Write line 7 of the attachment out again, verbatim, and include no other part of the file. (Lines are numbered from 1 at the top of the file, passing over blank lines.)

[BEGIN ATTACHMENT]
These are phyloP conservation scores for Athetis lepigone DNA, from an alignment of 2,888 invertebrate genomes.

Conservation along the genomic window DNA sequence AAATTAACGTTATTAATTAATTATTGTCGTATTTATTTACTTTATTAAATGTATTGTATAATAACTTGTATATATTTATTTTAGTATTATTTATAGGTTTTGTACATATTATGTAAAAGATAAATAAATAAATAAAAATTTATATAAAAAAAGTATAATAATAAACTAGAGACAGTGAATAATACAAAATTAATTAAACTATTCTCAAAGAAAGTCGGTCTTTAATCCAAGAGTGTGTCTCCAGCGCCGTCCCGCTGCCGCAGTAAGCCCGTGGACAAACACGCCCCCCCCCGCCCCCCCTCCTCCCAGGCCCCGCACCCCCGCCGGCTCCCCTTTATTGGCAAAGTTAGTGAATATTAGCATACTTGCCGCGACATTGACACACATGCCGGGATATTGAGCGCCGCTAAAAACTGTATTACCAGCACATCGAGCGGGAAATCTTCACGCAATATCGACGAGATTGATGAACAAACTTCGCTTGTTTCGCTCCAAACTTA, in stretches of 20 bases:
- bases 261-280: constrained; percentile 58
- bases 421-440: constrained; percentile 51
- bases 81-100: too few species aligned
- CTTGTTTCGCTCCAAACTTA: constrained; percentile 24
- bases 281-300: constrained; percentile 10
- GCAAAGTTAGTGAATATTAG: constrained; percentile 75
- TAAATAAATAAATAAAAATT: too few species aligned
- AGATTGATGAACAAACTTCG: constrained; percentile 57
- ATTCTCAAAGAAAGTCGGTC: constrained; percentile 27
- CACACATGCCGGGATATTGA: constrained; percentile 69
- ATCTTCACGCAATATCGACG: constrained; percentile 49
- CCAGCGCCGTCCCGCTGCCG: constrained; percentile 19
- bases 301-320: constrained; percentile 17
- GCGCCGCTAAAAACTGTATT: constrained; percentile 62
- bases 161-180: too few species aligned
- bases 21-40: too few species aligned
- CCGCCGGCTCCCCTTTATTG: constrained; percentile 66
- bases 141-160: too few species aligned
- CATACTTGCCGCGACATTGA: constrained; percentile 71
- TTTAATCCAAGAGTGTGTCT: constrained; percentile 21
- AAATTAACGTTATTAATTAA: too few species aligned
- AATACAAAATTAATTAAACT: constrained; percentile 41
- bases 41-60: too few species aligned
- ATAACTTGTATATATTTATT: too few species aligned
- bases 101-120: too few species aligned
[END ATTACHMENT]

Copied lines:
- bases 281-300: constrained; percentile 10